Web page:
Writer Alex Berenson recently tweeted out the following about Covid-19 vaccines: “don’t think of it as a vaccine.”
OK, so how should one think about the Covid-19 vaccine then? As a turnip? As a cat wearing a bandana? Well, Berenson continued with, “Think of it as best-as a therapeutic with a limited window of efficacy and terrible side effect profile that must be dosed IN ADVANCE OF ILLNESS,” as you can see in following screen capture from @justin_hart:
The screen capture also shows that Twitter flagged Berenson’s tweet as misleading. But that’s not all. If you are looking for Berenson’s original tweet so that you can reply with “I am thinking about the vaccine as an armchair,” or something like that, you won’t be able to do so. That’s because Berenson’s account has apparently been suspended:
Looks like Berenson’s “don’t think of it as a vaccine” tweet wasn’t Berenson’s first violation of Twitter rules as Ben Collins, Senior reporter for NBC News, tweeted:
There’s one itty bitty problem with thinking of the vaccine as a therapeutic. It really isn’t a therapeutic. Typically, you’ll get a therapeutic after you already have a disease or disorder. The Merriam Webster dictionary defines a therapeutic as “of or relating to the treatment of disease or disorders by remedial agents or methods.”
No real medical expert has been telling people to wait until they have Covid-19 before they get the Covid-19 vaccine. In fact, it’s quite the opposite. A Centers for Disease Control and Prevention (CDC) website says, “people with Covid-19 who have symptoms should wait to be vaccinated until they have recovered from their illness and have met the criteria for discontinuing isolation; those without symptoms should also wait until they meet the criteria before getting vaccinated.”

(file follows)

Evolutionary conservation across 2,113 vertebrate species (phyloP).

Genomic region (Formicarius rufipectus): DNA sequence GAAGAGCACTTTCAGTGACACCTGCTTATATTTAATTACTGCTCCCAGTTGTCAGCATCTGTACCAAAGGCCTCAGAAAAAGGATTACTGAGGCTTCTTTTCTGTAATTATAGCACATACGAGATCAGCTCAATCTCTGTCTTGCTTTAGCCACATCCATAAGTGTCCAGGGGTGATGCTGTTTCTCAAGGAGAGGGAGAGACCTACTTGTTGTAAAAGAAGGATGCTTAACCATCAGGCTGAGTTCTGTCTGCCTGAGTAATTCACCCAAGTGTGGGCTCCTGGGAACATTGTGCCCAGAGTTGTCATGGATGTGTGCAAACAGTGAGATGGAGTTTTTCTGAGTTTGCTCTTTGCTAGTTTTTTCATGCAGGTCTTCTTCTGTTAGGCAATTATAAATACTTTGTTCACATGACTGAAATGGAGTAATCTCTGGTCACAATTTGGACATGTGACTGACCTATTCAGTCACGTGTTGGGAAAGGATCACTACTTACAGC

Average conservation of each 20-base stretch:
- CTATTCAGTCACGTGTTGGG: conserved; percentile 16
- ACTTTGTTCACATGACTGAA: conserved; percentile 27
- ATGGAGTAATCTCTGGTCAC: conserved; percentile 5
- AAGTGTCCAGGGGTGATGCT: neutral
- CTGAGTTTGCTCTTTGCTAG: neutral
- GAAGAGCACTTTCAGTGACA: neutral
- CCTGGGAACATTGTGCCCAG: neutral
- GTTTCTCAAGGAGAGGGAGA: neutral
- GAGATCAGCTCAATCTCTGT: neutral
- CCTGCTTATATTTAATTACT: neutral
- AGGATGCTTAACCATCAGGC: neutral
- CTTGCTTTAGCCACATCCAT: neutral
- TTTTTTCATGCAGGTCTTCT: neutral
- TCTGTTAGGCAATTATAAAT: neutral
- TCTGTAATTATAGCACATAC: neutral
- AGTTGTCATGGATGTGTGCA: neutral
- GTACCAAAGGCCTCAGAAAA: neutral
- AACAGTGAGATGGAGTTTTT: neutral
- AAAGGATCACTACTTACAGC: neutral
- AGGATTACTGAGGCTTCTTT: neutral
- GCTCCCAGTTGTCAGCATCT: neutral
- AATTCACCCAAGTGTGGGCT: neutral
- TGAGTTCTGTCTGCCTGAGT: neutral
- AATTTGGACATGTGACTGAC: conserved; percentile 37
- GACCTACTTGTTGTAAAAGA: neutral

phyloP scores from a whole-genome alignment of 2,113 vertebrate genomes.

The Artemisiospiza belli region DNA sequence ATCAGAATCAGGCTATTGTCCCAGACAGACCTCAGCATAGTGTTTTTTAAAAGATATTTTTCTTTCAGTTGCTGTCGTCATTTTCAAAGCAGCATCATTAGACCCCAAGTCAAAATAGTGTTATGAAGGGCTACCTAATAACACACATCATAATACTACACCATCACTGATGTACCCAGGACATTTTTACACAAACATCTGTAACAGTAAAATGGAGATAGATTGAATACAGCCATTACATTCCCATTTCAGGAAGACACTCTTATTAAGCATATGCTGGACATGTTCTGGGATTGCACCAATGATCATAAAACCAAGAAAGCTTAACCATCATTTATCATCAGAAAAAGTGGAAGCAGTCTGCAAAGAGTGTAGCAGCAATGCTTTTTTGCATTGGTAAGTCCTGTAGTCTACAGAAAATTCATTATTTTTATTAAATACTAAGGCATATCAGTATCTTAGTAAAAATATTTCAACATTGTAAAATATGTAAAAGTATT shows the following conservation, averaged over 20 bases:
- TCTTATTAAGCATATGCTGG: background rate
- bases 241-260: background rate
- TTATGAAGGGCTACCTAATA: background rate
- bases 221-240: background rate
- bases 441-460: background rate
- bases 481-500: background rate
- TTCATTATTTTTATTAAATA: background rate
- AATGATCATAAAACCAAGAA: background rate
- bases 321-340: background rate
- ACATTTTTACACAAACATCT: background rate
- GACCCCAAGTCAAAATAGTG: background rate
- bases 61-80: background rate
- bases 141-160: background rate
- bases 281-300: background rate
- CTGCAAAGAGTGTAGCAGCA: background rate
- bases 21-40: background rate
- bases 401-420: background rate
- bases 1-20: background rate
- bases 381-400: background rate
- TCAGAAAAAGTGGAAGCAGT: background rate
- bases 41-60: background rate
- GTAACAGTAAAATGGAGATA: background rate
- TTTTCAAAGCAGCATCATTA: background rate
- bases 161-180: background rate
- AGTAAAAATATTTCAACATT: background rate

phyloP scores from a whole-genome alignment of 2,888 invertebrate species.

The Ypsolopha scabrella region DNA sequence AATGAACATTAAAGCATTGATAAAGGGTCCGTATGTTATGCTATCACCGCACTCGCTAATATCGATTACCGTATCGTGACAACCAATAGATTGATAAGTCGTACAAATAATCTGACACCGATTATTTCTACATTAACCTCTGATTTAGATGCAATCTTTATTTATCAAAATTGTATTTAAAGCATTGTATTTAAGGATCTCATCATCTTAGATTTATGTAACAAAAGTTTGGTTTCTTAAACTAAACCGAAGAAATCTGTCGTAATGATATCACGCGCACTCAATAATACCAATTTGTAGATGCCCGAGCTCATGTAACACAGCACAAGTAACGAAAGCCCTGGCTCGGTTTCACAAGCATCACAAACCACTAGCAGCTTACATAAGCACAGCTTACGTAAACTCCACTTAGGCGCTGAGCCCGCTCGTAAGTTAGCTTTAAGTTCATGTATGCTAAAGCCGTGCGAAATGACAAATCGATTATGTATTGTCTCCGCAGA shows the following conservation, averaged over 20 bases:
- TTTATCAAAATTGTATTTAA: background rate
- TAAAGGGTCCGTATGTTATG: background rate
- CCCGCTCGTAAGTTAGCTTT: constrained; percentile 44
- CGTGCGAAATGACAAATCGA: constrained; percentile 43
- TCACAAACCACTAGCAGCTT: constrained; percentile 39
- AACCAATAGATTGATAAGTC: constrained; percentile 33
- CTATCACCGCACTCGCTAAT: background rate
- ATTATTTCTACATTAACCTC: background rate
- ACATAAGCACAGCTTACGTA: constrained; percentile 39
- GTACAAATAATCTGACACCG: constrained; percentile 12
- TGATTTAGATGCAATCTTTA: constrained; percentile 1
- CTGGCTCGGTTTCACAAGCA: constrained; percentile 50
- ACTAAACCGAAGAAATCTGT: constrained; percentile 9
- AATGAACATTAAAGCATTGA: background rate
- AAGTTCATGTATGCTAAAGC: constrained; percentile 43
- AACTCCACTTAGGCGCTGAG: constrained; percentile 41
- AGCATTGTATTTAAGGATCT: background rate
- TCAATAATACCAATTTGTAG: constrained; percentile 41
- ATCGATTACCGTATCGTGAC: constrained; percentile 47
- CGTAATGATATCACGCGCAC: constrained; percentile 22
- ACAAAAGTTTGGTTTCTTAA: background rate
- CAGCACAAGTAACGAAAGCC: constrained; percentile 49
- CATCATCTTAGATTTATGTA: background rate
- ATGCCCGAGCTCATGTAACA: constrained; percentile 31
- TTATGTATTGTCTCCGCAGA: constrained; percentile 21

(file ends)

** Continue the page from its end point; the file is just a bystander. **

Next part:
Rather than therapeutics, the Covid-19 vaccines are more like, let’s see, what word would describe something that stimulates your immune system so that it generates a response against the Covid-19 coronavirus? Hmmm, how about, let’s go out on a limb here, maybe, a vaccine?
The CDC defines a vaccine as, “a product that stimulates a person’s immune system to produce immunity to a specific disease, protecting the person from that disease.” The Merriam Webster dictionary defines a vaccine as “a preparation that is administered (as by injection) to stimulate the body’s immune response against a specific infectious agent or disease.” This is basically what the currently available Covid-19 vaccines are designed to do: stimulate your immune system so that it is ready to respond to the severe acute respiratory syndrome coronavirus 2 (SARS-CoV-2) in order to prevent Covid-19. The Pfizer/BioNTech, Moderna, and Johnson & Johnson COvid-19 vaccines get your cells to produce some of the spike proteins that stud the surface of the SARS-CoV-2. These spike proteins in turn trigger your immune system to say, “hey, you don’t belong here. Let’s set up defenses in case something that looks like you comes around.”
Berenson hasn’t been the only one to claim that the Covid-19 vaccine is not a vaccine. Other social media accounts, many of which are anonymous, have been spouting things like:
How can experts “all agree” when there are experts all over the place calling the Covid-19 vaccine a vaccine? Isn’t that like saying, “experts agree that thing with toes is not a foot?”
Telling people that the vaccines are something that they are not would be misinformation. Misinformation about the Covid-19 vaccines isn’t the same as misinformation about your pants, unless, of course, it’s something like “this live wolverine is a pair of pants. Why don’t you try them on for size?” Vaccine misinformation is potentially dangerous because it can adversely affect people’s health. Imagine someone being mistakenly convinced that the vaccine is a therapeutic and then choosing not to get vaccinated as a result. What if that person then ends up catching the Covid-19 coronavirus and dying because he or she did not have the protection against Covid-19 that the vaccine could have offered?
On his Substack site, it looks like Berenson has confirmed that the “don’t think of it as a vaccine” tweet helped lead to his suspension: “This was the tweet that did it. Entirely accurate. I can’t wait to hear what a jury will make of this. Meantime, guess you’ll be getting more Substacks.”
So for now at least, you may not see exchanges such as following any time soon:
That’s because Berenson’s account seems to be gone from the Twitter platform. In other words, don’t think of it as an active account.